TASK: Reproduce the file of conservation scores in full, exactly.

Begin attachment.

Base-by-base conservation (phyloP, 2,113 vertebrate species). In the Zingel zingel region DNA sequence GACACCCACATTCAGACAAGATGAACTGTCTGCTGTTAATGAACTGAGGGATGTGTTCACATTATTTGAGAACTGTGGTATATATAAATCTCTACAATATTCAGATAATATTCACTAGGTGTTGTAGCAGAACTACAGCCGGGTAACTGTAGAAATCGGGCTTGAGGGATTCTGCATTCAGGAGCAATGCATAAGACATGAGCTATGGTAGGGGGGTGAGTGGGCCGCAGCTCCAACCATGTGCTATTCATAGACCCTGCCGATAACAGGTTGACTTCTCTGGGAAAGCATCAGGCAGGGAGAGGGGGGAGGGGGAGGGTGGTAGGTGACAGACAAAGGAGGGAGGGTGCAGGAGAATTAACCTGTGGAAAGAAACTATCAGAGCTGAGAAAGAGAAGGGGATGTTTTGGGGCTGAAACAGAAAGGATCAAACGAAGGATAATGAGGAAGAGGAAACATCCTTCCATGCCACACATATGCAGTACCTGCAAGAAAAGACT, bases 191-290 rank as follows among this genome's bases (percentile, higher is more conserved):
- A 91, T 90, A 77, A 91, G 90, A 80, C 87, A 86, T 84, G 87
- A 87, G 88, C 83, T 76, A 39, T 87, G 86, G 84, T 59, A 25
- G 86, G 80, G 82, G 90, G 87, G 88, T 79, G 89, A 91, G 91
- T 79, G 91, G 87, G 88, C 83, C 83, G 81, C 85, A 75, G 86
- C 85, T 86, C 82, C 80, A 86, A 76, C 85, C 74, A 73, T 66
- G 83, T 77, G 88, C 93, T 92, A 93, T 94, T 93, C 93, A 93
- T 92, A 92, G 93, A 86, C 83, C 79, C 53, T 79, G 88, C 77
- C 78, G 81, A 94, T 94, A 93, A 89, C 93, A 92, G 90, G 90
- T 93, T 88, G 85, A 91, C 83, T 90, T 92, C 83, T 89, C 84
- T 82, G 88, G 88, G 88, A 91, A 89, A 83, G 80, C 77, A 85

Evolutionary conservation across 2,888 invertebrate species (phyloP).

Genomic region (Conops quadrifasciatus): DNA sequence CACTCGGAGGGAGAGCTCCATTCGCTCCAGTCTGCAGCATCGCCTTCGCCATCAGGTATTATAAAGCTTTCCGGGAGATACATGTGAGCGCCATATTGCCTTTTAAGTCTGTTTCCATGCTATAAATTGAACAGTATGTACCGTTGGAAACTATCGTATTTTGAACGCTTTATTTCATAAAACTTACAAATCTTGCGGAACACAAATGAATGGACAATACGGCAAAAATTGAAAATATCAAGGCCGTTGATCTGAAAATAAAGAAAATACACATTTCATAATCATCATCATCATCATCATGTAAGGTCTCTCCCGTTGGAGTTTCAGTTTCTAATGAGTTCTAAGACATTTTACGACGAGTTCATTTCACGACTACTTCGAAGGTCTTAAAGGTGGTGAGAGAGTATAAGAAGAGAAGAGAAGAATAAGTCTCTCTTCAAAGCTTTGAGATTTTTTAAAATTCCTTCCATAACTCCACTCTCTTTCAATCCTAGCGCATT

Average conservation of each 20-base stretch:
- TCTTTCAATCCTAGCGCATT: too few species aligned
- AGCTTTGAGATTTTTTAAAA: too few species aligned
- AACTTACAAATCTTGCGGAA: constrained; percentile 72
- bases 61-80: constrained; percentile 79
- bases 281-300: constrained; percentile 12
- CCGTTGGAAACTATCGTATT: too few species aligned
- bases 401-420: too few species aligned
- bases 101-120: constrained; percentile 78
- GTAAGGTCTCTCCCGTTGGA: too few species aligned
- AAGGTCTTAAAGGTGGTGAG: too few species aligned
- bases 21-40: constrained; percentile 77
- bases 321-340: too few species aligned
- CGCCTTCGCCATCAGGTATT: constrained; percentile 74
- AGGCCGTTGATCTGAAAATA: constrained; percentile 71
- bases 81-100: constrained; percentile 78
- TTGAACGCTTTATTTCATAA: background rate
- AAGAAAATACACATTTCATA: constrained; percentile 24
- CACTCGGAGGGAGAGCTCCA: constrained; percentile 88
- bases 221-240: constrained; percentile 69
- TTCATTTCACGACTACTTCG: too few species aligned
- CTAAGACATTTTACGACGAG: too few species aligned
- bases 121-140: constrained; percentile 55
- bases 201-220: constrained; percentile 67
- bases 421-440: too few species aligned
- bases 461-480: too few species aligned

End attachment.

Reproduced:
Base-by-base conservation (phyloP, 2,113 vertebrate species). In the Zingel zingel region DNA sequence GACACCCACATTCAGACAAGATGAACTGTCTGCTGTTAATGAACTGAGGGATGTGTTCACATTATTTGAGAACTGTGGTATATATAAATCTCTACAATATTCAGATAATATTCACTAGGTGTTGTAGCAGAACTACAGCCGGGTAACTGTAGAAATCGGGCTTGAGGGATTCTGCATTCAGGAGCAATGCATAAGACATGAGCTATGGTAGGGGGGTGAGTGGGCCGCAGCTCCAACCATGTGCTATTCATAGACCCTGCCGATAACAGGTTGACTTCTCTGGGAAAGCATCAGGCAGGGAGAGGGGGGAGGGGGAGGGTGGTAGGTGACAGACAAAGGAGGGAGGGTGCAGGAGAATTAACCTGTGGAAAGAAACTATCAGAGCTGAGAAAGAGAAGGGGATGTTTTGGGGCTGAAACAGAAAGGATCAAACGAAGGATAATGAGGAAGAGGAAACATCCTTCCATGCCACACATATGCAGTACCTGCAAGAAAAGACT, bases 191-290 rank as follows among this genome's bases (percentile, higher is more conserved):
- A 91, T 90, A 77, A 91, G 90, A 80, C 87, A 86, T 84, G 87
- A 87, G 88, C 83, T 76, A 39, T 87, G 86, G 84, T 59, A 25
- G 86, G 80, G 82, G 90, G 87, G 88, T 79, G 89, A 91, G 91
- T 79, G 91, G 87, G 88, C 83, C 83, G 81, C 85, A 75, G 86
- C 85, T 86, C 82, C 80, A 86, A 76, C 85, C 74, A 73, T 66
- G 83, T 77, G 88, C 93, T 92, A 93, T 94, T 93, C 93, A 93
- T 92, A 92, G 93, A 86, C 83, C 79, C 53, T 79, G 88, C 77
- C 78, G 81, A 94, T 94, A 93, A 89, C 93, A 92, G 90, G 90
- T 93, T 88, G 85, A 91, C 83, T 90, T 92, C 83, T 89, C 84
- T 82, G 88, G 88, G 88, A 91, A 89, A 83, G 80, C 77, A 85

Evolutionary conservation across 2,888 invertebrate species (phyloP).

Genomic region (Conops quadrifasciatus): DNA sequence CACTCGGAGGGAGAGCTCCATTCGCTCCAGTCTGCAGCATCGCCTTCGCCATCAGGTATTATAAAGCTTTCCGGGAGATACATGTGAGCGCCATATTGCCTTTTAAGTCTGTTTCCATGCTATAAATTGAACAGTATGTACCGTTGGAAACTATCGTATTTTGAACGCTTTATTTCATAAAACTTACAAATCTTGCGGAACACAAATGAATGGACAATACGGCAAAAATTGAAAATATCAAGGCCGTTGATCTGAAAATAAAGAAAATACACATTTCATAATCATCATCATCATCATCATGTAAGGTCTCTCCCGTTGGAGTTTCAGTTTCTAATGAGTTCTAAGACATTTTACGACGAGTTCATTTCACGACTACTTCGAAGGTCTTAAAGGTGGTGAGAGAGTATAAGAAGAGAAGAGAAGAATAAGTCTCTCTTCAAAGCTTTGAGATTTTTTAAAATTCCTTCCATAACTCCACTCTCTTTCAATCCTAGCGCATT

Average conservation of each 20-base stretch:
- TCTTTCAATCCTAGCGCATT: too few species aligned
- AGCTTTGAGATTTTTTAAAA: too few species aligned
- AACTTACAAATCTTGCGGAA: constrained; percentile 72
- bases 61-80: constrained; percentile 79
- bases 281-300: constrained; percentile 12
- CCGTTGGAAACTATCGTATT: too few species aligned
- bases 401-420: too few species aligned
- bases 101-120: constrained; percentile 78
- GTAAGGTCTCTCCCGTTGGA: too few species aligned
- AAGGTCTTAAAGGTGGTGAG: too few species aligned
- bases 21-40: constrained; percentile 77
- bases 321-340: too few species aligned
- CGCCTTCGCCATCAGGTATT: constrained; percentile 74
- AGGCCGTTGATCTGAAAATA: constrained; percentile 71
- bases 81-100: constrained; percentile 78
- TTGAACGCTTTATTTCATAA: background rate
- AAGAAAATACACATTTCATA: constrained; percentile 24
- CACTCGGAGGGAGAGCTCCA: constrained; percentile 88
- bases 221-240: constrained; percentile 69
- TTCATTTCACGACTACTTCG: too few species aligned
- CTAAGACATTTTACGACGAG: too few species aligned
- bases 121-140: constrained; percentile 55
- bases 201-220: constrained; percentile 67
- bases 421-440: too few species aligned
- bases 461-480: too few species aligned